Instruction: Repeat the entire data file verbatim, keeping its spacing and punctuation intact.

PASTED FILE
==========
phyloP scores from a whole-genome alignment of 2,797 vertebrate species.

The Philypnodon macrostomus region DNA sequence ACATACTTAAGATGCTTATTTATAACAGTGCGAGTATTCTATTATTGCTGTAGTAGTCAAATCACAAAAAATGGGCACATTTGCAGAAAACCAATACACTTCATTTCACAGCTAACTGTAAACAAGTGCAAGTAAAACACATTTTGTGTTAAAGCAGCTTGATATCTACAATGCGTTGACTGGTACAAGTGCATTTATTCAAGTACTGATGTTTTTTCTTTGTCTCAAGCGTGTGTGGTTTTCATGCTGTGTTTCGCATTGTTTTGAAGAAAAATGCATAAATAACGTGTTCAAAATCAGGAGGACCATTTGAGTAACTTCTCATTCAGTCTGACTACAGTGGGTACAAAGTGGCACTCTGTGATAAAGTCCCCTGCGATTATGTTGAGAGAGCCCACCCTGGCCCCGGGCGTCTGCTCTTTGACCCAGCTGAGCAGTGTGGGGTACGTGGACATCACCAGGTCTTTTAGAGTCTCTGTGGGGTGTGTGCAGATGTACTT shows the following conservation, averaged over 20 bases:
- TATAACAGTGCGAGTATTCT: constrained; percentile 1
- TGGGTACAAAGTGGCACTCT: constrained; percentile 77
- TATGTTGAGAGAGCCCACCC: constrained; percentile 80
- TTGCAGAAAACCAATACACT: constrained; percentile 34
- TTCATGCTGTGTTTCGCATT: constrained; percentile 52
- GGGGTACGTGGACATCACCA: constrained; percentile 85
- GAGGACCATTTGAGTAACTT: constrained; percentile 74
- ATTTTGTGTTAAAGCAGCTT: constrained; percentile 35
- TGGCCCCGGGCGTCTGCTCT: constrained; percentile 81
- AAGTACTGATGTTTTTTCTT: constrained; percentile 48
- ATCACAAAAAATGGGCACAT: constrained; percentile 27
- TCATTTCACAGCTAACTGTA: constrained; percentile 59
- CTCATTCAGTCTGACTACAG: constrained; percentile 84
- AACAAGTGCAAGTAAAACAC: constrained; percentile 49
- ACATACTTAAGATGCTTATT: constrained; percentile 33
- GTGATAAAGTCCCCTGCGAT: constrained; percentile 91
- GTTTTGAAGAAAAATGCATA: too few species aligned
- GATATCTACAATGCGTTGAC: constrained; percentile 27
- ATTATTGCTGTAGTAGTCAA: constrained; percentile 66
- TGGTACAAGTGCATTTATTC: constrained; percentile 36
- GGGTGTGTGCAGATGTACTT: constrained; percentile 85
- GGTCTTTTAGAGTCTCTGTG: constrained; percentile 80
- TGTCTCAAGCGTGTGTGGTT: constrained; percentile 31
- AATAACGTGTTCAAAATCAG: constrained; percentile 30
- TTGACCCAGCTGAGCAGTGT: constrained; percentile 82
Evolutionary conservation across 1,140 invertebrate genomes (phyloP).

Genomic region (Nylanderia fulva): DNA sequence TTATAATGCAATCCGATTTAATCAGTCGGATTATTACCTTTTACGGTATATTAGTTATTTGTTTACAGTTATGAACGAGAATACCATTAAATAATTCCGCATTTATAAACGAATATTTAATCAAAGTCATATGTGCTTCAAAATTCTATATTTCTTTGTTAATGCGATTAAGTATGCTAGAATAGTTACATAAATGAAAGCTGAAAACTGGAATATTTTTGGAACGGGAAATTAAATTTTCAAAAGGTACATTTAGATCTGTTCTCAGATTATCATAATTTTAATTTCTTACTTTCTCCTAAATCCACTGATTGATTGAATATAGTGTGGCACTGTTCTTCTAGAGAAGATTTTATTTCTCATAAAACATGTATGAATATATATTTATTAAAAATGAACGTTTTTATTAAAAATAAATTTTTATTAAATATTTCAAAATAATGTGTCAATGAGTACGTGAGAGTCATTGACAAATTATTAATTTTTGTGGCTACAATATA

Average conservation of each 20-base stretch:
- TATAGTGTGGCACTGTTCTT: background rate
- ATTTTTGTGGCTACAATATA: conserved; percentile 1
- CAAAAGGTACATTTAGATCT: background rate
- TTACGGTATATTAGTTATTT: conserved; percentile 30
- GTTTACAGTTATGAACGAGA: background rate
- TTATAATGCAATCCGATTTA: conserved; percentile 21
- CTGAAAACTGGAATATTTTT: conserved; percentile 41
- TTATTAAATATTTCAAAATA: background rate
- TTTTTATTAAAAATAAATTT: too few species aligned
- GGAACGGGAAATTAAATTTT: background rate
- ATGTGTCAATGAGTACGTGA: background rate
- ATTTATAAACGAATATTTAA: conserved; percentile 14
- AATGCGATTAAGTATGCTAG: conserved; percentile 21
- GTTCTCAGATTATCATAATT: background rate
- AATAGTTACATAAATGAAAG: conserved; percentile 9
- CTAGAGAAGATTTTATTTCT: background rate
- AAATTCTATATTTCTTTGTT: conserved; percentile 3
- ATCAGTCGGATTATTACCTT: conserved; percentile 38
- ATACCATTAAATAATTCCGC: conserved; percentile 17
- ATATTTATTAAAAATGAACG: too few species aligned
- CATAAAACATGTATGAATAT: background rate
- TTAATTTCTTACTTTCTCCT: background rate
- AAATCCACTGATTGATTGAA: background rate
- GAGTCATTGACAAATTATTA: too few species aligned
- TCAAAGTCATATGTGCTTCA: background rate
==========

phyloP scores from a whole-genome alignment of 2,797 vertebrate species.

The Philypnodon macrostomus region DNA sequence ACATACTTAAGATGCTTATTTATAACAGTGCGAGTATTCTATTATTGCTGTAGTAGTCAAATCACAAAAAATGGGCACATTTGCAGAAAACCAATACACTTCATTTCACAGCTAACTGTAAACAAGTGCAAGTAAAACACATTTTGTGTTAAAGCAGCTTGATATCTACAATGCGTTGACTGGTACAAGTGCATTTATTCAAGTACTGATGTTTTTTCTTTGTCTCAAGCGTGTGTGGTTTTCATGCTGTGTTTCGCATTGTTTTGAAGAAAAATGCATAAATAACGTGTTCAAAATCAGGAGGACCATTTGAGTAACTTCTCATTCAGTCTGACTACAGTGGGTACAAAGTGGCACTCTGTGATAAAGTCCCCTGCGATTATGTTGAGAGAGCCCACCCTGGCCCCGGGCGTCTGCTCTTTGACCCAGCTGAGCAGTGTGGGGTACGTGGACATCACCAGGTCTTTTAGAGTCTCTGTGGGGTGTGTGCAGATGTACTT shows the following conservation, averaged over 20 bases:
- TATAACAGTGCGAGTATTCT: constrained; percentile 1
- TGGGTACAAAGTGGCACTCT: constrained; percentile 77
- TATGTTGAGAGAGCCCACCC: constrained; percentile 80
- TTGCAGAAAACCAATACACT: constrained; percentile 34
- TTCATGCTGTGTTTCGCATT: constrained; percentile 52
- GGGGTACGTGGACATCACCA: constrained; percentile 85
- GAGGACCATTTGAGTAACTT: constrained; percentile 74
- ATTTTGTGTTAAAGCAGCTT: constrained; percentile 35
- TGGCCCCGGGCGTCTGCTCT: constrained; percentile 81
- AAGTACTGATGTTTTTTCTT: constrained; percentile 48
- ATCACAAAAAATGGGCACAT: constrained; percentile 27
- TCATTTCACAGCTAACTGTA: constrained; percentile 59
- CTCATTCAGTCTGACTACAG: constrained; percentile 84
- AACAAGTGCAAGTAAAACAC: constrained; percentile 49
- ACATACTTAAGATGCTTATT: constrained; percentile 33
- GTGATAAAGTCCCCTGCGAT: constrained; percentile 91
- GTTTTGAAGAAAAATGCATA: too few species aligned
- GATATCTACAATGCGTTGAC: constrained; percentile 27
- ATTATTGCTGTAGTAGTCAA: constrained; percentile 66
- TGGTACAAGTGCATTTATTC: constrained; percentile 36
- GGGTGTGTGCAGATGTACTT: constrained; percentile 85
- GGTCTTTTAGAGTCTCTGTG: constrained; percentile 80
- TGTCTCAAGCGTGTGTGGTT: constrained; percentile 31
- AATAACGTGTTCAAAATCAG: constrained; percentile 30
- TTGACCCAGCTGAGCAGTGT: constrained; percentile 82
Evolutionary conservation across 1,140 invertebrate genomes (phyloP).

Genomic region (Nylanderia fulva): DNA sequence TTATAATGCAATCCGATTTAATCAGTCGGATTATTACCTTTTACGGTATATTAGTTATTTGTTTACAGTTATGAACGAGAATACCATTAAATAATTCCGCATTTATAAACGAATATTTAATCAAAGTCATATGTGCTTCAAAATTCTATATTTCTTTGTTAATGCGATTAAGTATGCTAGAATAGTTACATAAATGAAAGCTGAAAACTGGAATATTTTTGGAACGGGAAATTAAATTTTCAAAAGGTACATTTAGATCTGTTCTCAGATTATCATAATTTTAATTTCTTACTTTCTCCTAAATCCACTGATTGATTGAATATAGTGTGGCACTGTTCTTCTAGAGAAGATTTTATTTCTCATAAAACATGTATGAATATATATTTATTAAAAATGAACGTTTTTATTAAAAATAAATTTTTATTAAATATTTCAAAATAATGTGTCAATGAGTACGTGAGAGTCATTGACAAATTATTAATTTTTGTGGCTACAATATA

Average conservation of each 20-base stretch:
- TATAGTGTGGCACTGTTCTT: background rate
- ATTTTTGTGGCTACAATATA: conserved; percentile 1
- CAAAAGGTACATTTAGATCT: background rate
- TTACGGTATATTAGTTATTT: conserved; percentile 30
- GTTTACAGTTATGAACGAGA: background rate
- TTATAATGCAATCCGATTTA: conserved; percentile 21
- CTGAAAACTGGAATATTTTT: conserved; percentile 41
- TTATTAAATATTTCAAAATA: background rate
- TTTTTATTAAAAATAAATTT: too few species aligned
- GGAACGGGAAATTAAATTTT: background rate
- ATGTGTCAATGAGTACGTGA: background rate
- ATTTATAAACGAATATTTAA: conserved; percentile 14
- AATGCGATTAAGTATGCTAG: conserved; percentile 21
- GTTCTCAGATTATCATAATT: background rate
- AATAGTTACATAAATGAAAG: conserved; percentile 9
- CTAGAGAAGATTTTATTTCT: background rate
- AAATTCTATATTTCTTTGTT: conserved; percentile 3
- ATCAGTCGGATTATTACCTT: conserved; percentile 38
- ATACCATTAAATAATTCCGC: conserved; percentile 17
- ATATTTATTAAAAATGAACG: too few species aligned
- CATAAAACATGTATGAATAT: background rate
- TTAATTTCTTACTTTCTCCT: background rate
- AAATCCACTGATTGATTGAA: background rate
- GAGTCATTGACAAATTATTA: too few species aligned
- TCAAAGTCATATGTGCTTCA: background rate